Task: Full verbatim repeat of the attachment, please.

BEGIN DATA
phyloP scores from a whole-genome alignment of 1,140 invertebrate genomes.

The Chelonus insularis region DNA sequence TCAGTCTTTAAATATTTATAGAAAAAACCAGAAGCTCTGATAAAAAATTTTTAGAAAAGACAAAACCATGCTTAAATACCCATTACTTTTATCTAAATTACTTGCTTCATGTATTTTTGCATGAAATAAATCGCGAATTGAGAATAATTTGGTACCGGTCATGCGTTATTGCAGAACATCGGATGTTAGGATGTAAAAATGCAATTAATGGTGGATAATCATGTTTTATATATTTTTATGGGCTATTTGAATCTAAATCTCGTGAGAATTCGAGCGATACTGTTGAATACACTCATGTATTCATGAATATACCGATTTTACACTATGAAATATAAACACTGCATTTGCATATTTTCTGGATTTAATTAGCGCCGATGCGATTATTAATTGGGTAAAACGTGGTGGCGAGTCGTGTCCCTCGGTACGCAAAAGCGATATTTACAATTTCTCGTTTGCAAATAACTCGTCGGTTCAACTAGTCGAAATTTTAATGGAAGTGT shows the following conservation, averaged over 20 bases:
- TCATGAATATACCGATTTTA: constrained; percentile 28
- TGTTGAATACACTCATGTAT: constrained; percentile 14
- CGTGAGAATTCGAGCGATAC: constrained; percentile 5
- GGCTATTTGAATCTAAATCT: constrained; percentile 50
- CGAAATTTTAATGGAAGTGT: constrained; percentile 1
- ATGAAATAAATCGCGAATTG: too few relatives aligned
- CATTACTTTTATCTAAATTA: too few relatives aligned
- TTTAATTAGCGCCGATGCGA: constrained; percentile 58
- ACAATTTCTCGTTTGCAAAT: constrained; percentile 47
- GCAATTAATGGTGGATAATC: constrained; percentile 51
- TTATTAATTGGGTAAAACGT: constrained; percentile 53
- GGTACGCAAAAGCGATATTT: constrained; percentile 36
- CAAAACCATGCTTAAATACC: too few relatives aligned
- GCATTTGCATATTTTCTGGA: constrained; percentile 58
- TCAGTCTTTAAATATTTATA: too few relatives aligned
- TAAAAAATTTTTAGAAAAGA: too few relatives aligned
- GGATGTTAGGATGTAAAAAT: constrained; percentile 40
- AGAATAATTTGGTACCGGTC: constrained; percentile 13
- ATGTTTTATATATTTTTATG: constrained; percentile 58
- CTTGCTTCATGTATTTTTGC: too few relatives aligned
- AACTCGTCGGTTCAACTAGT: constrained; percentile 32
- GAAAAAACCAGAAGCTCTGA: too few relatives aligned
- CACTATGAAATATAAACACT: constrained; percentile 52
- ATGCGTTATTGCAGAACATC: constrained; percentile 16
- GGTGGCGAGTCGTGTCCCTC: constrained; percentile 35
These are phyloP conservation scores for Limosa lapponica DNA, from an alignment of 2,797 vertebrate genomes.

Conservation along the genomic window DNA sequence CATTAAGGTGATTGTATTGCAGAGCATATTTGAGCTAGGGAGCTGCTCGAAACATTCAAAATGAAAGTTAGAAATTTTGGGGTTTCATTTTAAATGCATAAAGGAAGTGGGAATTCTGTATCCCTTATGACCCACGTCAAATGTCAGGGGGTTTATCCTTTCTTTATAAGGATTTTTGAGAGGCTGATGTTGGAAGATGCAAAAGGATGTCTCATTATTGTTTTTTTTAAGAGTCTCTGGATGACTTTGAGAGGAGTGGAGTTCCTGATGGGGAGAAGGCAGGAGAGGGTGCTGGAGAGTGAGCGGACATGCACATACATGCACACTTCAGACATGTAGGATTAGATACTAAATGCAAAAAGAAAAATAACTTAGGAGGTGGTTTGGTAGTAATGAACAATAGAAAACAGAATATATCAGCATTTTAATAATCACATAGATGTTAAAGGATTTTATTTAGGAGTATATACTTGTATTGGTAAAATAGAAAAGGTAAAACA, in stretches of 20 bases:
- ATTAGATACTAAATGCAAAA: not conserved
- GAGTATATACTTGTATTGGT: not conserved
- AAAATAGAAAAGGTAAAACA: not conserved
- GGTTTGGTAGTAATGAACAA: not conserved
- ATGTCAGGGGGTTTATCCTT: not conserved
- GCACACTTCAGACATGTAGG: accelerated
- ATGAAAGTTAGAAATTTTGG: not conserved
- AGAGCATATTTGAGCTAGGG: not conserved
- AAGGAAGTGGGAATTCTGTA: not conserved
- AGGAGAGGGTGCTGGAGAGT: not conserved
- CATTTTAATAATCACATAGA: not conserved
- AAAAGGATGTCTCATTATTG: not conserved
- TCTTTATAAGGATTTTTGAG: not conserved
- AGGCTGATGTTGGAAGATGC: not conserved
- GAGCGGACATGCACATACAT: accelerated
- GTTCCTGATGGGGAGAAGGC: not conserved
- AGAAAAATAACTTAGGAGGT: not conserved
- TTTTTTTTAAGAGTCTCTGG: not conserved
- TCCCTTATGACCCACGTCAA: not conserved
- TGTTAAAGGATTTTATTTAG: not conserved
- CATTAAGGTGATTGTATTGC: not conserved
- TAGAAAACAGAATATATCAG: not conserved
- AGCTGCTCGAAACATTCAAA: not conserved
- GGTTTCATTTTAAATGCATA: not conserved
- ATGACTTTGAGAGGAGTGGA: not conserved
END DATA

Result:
phyloP scores from a whole-genome alignment of 1,140 invertebrate genomes.

The Chelonus insularis region DNA sequence TCAGTCTTTAAATATTTATAGAAAAAACCAGAAGCTCTGATAAAAAATTTTTAGAAAAGACAAAACCATGCTTAAATACCCATTACTTTTATCTAAATTACTTGCTTCATGTATTTTTGCATGAAATAAATCGCGAATTGAGAATAATTTGGTACCGGTCATGCGTTATTGCAGAACATCGGATGTTAGGATGTAAAAATGCAATTAATGGTGGATAATCATGTTTTATATATTTTTATGGGCTATTTGAATCTAAATCTCGTGAGAATTCGAGCGATACTGTTGAATACACTCATGTATTCATGAATATACCGATTTTACACTATGAAATATAAACACTGCATTTGCATATTTTCTGGATTTAATTAGCGCCGATGCGATTATTAATTGGGTAAAACGTGGTGGCGAGTCGTGTCCCTCGGTACGCAAAAGCGATATTTACAATTTCTCGTTTGCAAATAACTCGTCGGTTCAACTAGTCGAAATTTTAATGGAAGTGT shows the following conservation, averaged over 20 bases:
- TCATGAATATACCGATTTTA: constrained; percentile 28
- TGTTGAATACACTCATGTAT: constrained; percentile 14
- CGTGAGAATTCGAGCGATAC: constrained; percentile 5
- GGCTATTTGAATCTAAATCT: constrained; percentile 50
- CGAAATTTTAATGGAAGTGT: constrained; percentile 1
- ATGAAATAAATCGCGAATTG: too few relatives aligned
- CATTACTTTTATCTAAATTA: too few relatives aligned
- TTTAATTAGCGCCGATGCGA: constrained; percentile 58
- ACAATTTCTCGTTTGCAAAT: constrained; percentile 47
- GCAATTAATGGTGGATAATC: constrained; percentile 51
- TTATTAATTGGGTAAAACGT: constrained; percentile 53
- GGTACGCAAAAGCGATATTT: constrained; percentile 36
- CAAAACCATGCTTAAATACC: too few relatives aligned
- GCATTTGCATATTTTCTGGA: constrained; percentile 58
- TCAGTCTTTAAATATTTATA: too few relatives aligned
- TAAAAAATTTTTAGAAAAGA: too few relatives aligned
- GGATGTTAGGATGTAAAAAT: constrained; percentile 40
- AGAATAATTTGGTACCGGTC: constrained; percentile 13
- ATGTTTTATATATTTTTATG: constrained; percentile 58
- CTTGCTTCATGTATTTTTGC: too few relatives aligned
- AACTCGTCGGTTCAACTAGT: constrained; percentile 32
- GAAAAAACCAGAAGCTCTGA: too few relatives aligned
- CACTATGAAATATAAACACT: constrained; percentile 52
- ATGCGTTATTGCAGAACATC: constrained; percentile 16
- GGTGGCGAGTCGTGTCCCTC: constrained; percentile 35
These are phyloP conservation scores for Limosa lapponica DNA, from an alignment of 2,797 vertebrate genomes.

Conservation along the genomic window DNA sequence CATTAAGGTGATTGTATTGCAGAGCATATTTGAGCTAGGGAGCTGCTCGAAACATTCAAAATGAAAGTTAGAAATTTTGGGGTTTCATTTTAAATGCATAAAGGAAGTGGGAATTCTGTATCCCTTATGACCCACGTCAAATGTCAGGGGGTTTATCCTTTCTTTATAAGGATTTTTGAGAGGCTGATGTTGGAAGATGCAAAAGGATGTCTCATTATTGTTTTTTTTAAGAGTCTCTGGATGACTTTGAGAGGAGTGGAGTTCCTGATGGGGAGAAGGCAGGAGAGGGTGCTGGAGAGTGAGCGGACATGCACATACATGCACACTTCAGACATGTAGGATTAGATACTAAATGCAAAAAGAAAAATAACTTAGGAGGTGGTTTGGTAGTAATGAACAATAGAAAACAGAATATATCAGCATTTTAATAATCACATAGATGTTAAAGGATTTTATTTAGGAGTATATACTTGTATTGGTAAAATAGAAAAGGTAAAACA, in stretches of 20 bases:
- ATTAGATACTAAATGCAAAA: not conserved
- GAGTATATACTTGTATTGGT: not conserved
- AAAATAGAAAAGGTAAAACA: not conserved
- GGTTTGGTAGTAATGAACAA: not conserved
- ATGTCAGGGGGTTTATCCTT: not conserved
- GCACACTTCAGACATGTAGG: accelerated
- ATGAAAGTTAGAAATTTTGG: not conserved
- AGAGCATATTTGAGCTAGGG: not conserved
- AAGGAAGTGGGAATTCTGTA: not conserved
- AGGAGAGGGTGCTGGAGAGT: not conserved
- CATTTTAATAATCACATAGA: not conserved
- AAAAGGATGTCTCATTATTG: not conserved
- TCTTTATAAGGATTTTTGAG: not conserved
- AGGCTGATGTTGGAAGATGC: not conserved
- GAGCGGACATGCACATACAT: accelerated
- GTTCCTGATGGGGAGAAGGC: not conserved
- AGAAAAATAACTTAGGAGGT: not conserved
- TTTTTTTTAAGAGTCTCTGG: not conserved
- TCCCTTATGACCCACGTCAA: not conserved
- TGTTAAAGGATTTTATTTAG: not conserved
- CATTAAGGTGATTGTATTGC: not conserved
- TAGAAAACAGAATATATCAG: not conserved
- AGCTGCTCGAAACATTCAAA: not conserved
- GGTTTCATTTTAAATGCATA: not conserved
- ATGACTTTGAGAGGAGTGGA: not conserved